They put some kid who answers phones in charge of the railroad and said he got no raise thanks to 10-289, that was actually pretty cool.  But of course here comes the resulting collision.

Dagney takes her anger out on some wooden furniture.

Ha Ha, bueracrats destroyed by their own collectivism.  This scene is actually pretty funny.  Too bad they didn't actually collide.  Just broke the bottom of the train and now their transportation system is fucked.  Trains are such a collectivist thing anyway.

Paused it for a long time, but the movie is still here.  Sounds like it's not going to be a collision, but a death train, a smoker run through a tunnel.  Not sure though.  We'll see.

"To pull, when you've got it, you've got it."

Ah there it is.  the collision.  How awesome, a passenger can push a button to stop a train?  And now the switch jams.  Too bad they couldn't have called the driver of the other train on his cell phone and told him to stop.  Or a satelite phone.  Technology kinda ruins 1940s plots.

Dagney is using a power drill to build her deck.  You get my point.  Power drills, but no cell phones or Sat navs to tell the other trains to stop.  Realtime location tracking, but they can't stop them.  Sorry, I can't type well from all the laughing.

Fransisco's back and his lines have never sounded more cheesy.  How could this character have seemed so much better on the page?  He also slips into the Edward James Olmos gravely voice at time.  I wonder, did Olmos direct this film?

They use a cell phone to call Dagney at her cabin to tell her about the train they lost.  Even the Army didn't have cell phones to tell the train to stop.  It would have made more sense if they'd just had a broken engine on the tracks and couldn't move it and someone else decided to go through anyway not knowing about the train.  Eh whatever, no 1940s plots make sense when brought to the future but not updated.  Why not just shoot it in the 1940s?  If you're gonna go with the script and the melodrama why not just make it old?

If Dagney had been younger and more beautiful I'd believe she was saying these things because she was optmistic and young, rather than old and desperate.

The lines just need to be so much harder than the way she's delivering them.  She's just not strong enough.  "I'm taking the train."

And now she's holding her old hand up to her old neck and looking whiny and weak on the train.  I'm not even sure Ayn Rand would have liked this movie.

Like the Godot that never comes, we spend the entire film looking for Galt.  Old Drew Carey guy is working on his engine again and it seems to be working.  Maybe Galt will show up now.

Nope.  Engine guy gone and Galt only speaks again.  Denied Galt.  It's just not enough though.  Two movies and still no real main character.

Dagney meets the last engineer.  The only man working.  Another scene of two people talking.  Wonder if the train behind them is bluescreen.  Ha Ha.  He's the guy who started the expression.  How perfect.

"best of his ability, paid to his needs."  Communism.  The heart of the film.  Just like being back on Animal Farm with Georgey Orwell.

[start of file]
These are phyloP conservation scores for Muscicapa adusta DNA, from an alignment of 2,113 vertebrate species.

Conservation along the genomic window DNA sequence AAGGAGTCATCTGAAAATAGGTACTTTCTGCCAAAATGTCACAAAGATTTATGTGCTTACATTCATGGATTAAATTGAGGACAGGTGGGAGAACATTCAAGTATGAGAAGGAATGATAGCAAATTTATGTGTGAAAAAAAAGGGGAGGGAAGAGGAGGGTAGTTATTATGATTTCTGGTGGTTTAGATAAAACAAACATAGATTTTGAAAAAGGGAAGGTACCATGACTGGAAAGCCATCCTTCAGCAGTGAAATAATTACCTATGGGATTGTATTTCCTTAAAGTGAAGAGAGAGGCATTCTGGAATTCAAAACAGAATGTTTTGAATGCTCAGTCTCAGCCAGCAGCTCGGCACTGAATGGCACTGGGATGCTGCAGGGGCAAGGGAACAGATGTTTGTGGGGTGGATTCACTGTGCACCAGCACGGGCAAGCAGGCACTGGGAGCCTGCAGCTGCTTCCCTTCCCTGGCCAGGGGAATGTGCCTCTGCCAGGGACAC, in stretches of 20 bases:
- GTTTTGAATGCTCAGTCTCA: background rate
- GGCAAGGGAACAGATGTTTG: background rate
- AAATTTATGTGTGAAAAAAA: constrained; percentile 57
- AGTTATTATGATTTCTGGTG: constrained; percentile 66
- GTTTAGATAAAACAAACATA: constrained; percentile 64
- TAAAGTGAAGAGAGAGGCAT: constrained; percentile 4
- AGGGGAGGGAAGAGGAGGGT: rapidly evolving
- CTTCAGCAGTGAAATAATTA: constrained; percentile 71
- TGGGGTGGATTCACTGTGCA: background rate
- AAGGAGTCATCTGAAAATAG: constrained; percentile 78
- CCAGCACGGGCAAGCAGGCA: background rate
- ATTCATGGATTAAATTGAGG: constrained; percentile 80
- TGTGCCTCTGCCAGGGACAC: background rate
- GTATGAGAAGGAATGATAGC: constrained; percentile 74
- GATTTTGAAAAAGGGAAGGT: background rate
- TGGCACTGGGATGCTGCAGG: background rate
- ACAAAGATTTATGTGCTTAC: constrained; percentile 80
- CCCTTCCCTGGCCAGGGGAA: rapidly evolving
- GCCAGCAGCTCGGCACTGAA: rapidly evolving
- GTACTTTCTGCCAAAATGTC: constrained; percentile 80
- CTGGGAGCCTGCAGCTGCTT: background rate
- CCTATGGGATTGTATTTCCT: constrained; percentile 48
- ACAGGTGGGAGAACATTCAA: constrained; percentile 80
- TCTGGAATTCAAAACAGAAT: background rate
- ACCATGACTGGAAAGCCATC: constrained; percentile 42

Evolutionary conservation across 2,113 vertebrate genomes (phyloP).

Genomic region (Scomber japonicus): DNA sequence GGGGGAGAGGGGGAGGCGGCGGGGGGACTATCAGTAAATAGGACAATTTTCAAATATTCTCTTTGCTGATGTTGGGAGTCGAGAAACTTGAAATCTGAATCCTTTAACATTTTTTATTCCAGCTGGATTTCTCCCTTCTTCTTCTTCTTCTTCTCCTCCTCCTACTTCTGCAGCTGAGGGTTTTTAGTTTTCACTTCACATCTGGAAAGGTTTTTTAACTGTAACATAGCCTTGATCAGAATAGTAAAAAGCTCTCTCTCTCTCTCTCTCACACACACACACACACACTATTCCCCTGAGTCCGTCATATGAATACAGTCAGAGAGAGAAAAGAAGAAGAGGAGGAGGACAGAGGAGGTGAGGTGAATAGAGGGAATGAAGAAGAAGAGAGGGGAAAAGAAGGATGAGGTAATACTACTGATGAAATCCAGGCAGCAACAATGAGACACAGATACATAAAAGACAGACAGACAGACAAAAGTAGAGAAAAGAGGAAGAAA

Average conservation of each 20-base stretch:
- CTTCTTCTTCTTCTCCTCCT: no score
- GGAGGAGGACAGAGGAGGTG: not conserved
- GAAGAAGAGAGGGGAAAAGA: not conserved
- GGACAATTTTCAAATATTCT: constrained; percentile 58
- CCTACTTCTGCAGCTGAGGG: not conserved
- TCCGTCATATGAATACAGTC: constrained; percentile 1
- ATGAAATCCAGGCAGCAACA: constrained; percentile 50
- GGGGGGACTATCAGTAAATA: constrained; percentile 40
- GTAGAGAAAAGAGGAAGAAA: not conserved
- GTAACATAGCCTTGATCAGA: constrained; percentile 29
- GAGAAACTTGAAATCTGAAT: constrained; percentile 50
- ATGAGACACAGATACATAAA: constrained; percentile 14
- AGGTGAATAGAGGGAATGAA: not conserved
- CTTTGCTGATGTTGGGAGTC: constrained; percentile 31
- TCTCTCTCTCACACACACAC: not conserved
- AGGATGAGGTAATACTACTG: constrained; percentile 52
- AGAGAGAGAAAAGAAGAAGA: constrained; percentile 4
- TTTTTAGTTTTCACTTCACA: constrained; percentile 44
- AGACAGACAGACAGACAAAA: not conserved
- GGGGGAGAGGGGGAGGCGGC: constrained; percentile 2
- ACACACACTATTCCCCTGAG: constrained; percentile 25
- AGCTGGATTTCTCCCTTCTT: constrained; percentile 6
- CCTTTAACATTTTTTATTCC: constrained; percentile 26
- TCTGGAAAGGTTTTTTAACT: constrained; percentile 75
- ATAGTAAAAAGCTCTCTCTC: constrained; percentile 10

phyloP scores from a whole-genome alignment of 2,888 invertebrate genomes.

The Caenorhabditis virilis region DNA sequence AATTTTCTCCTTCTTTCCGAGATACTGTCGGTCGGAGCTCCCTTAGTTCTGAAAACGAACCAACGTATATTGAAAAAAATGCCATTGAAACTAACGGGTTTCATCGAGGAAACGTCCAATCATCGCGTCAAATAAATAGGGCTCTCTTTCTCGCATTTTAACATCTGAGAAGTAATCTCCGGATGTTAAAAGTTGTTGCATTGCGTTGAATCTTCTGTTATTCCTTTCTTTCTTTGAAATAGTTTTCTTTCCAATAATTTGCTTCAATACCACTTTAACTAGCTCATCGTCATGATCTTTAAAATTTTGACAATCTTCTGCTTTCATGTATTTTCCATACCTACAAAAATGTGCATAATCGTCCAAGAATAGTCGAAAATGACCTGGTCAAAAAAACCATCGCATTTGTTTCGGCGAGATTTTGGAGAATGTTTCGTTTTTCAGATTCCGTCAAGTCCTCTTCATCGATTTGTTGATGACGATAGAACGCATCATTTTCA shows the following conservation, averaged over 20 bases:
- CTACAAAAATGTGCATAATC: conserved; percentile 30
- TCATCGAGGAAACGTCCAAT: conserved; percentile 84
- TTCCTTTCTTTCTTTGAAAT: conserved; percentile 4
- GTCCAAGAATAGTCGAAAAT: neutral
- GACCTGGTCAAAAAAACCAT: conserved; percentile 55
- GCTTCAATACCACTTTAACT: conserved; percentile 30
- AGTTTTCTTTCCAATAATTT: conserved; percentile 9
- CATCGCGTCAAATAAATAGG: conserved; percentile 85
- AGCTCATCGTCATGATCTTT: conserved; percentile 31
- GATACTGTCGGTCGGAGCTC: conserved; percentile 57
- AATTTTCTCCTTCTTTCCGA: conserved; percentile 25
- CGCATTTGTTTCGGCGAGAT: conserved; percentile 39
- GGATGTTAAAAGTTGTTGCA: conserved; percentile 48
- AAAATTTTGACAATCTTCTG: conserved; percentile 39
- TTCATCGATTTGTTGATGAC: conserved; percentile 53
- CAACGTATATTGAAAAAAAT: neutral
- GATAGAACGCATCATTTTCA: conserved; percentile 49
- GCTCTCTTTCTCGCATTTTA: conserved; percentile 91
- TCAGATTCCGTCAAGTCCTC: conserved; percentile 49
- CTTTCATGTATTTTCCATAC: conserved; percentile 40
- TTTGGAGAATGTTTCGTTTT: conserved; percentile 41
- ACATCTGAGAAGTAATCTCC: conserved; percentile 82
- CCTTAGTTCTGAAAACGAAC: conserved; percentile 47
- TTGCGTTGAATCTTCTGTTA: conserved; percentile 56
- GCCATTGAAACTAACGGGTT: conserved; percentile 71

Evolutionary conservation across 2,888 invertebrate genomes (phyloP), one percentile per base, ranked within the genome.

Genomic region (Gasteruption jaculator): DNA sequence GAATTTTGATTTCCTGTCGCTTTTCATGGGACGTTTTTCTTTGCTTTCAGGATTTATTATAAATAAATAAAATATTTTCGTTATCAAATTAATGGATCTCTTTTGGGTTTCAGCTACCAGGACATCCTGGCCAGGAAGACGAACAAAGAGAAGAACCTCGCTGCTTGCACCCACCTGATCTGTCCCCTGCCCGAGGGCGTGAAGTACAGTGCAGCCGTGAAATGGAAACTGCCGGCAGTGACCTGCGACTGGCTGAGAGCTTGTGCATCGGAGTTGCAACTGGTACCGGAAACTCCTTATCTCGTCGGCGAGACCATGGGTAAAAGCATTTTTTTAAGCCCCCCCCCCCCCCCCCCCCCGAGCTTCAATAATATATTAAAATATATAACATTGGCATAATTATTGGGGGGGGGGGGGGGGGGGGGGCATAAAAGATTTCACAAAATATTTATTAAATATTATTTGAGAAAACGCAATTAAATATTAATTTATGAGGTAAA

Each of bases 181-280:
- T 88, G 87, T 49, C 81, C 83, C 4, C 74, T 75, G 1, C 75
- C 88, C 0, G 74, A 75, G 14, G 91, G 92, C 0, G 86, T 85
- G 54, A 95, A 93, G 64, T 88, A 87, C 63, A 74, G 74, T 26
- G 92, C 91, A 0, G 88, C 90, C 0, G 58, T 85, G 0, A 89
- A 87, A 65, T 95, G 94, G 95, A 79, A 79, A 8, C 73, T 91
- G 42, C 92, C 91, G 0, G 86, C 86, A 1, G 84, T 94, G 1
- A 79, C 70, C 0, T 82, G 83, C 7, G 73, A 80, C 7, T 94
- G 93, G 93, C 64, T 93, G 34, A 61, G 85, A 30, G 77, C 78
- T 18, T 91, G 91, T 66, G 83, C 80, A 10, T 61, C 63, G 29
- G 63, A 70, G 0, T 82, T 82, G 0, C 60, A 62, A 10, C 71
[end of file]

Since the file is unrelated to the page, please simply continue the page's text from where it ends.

"I will stop the motor of the world."

so dramatic.  but what a dickwad.

John Galt, Major Asshole.  Denied at one company, decides to destroy entire world.

Wow.  $50 a gallon gasoline.  Pretty awesome.  Her tank is barely filling and the money meter is going crazy.  $500 for 10 gallons.  That's crazy.

I just want to say.  Finally an actor.  Diedrich Bader.  "You'll be too late."  Delivered perfectly.  Melodramatic and closing the computer and leaving.  "you'll be too late."  excellent.

Saw a shitty old honda on screen.  First not new car I've seen in a movie in a long time.  Of course it's the scientist's car.  Ha ha.

And now Dagney is chasing Galt's plane explaining the opening scene.  Guess the movie is about to end.  Fingers crossed for a cliffhanger without showing us Galt.

Worst case, they open up Galt's Gulch and he starts speaking and we'll never leave.

Aww sweet.  She's gonna fly into the mountain.

It's not just a mirage, but some other crazy shit.  Like a Star Trek wormhole.  And I don't think they finished rendering the outside of her plane.  Musta ran out of money.  Big finish!  You'd think Galt's plane landed at an airfield and she could have just followed it.

Too bad she didn't have a smaller plane she could have ejected from.  Not sure that people usually crawl away from these ones unhurt.  Although at least this plane crash has engines, bodies and seats.  Even has a big part of the nose.  Not like those other planes that vaporized.

Man in the shadows, coming to save her.  "I am John Galt."  Finally some melodramatic music, must have tipped the composer the leftover animation money.  Big dramatic lighting on her face, almost a close up, but still leaving room for the rest of the frame.  Gotta get this all in two shots boys.  Big slow getting out of plane scene.  Incredibly slow.  Oh it's cause they're holding hands, and that's it.  END.

I did it!  Wooo!

Bring on Part 3:  Galt's Speech!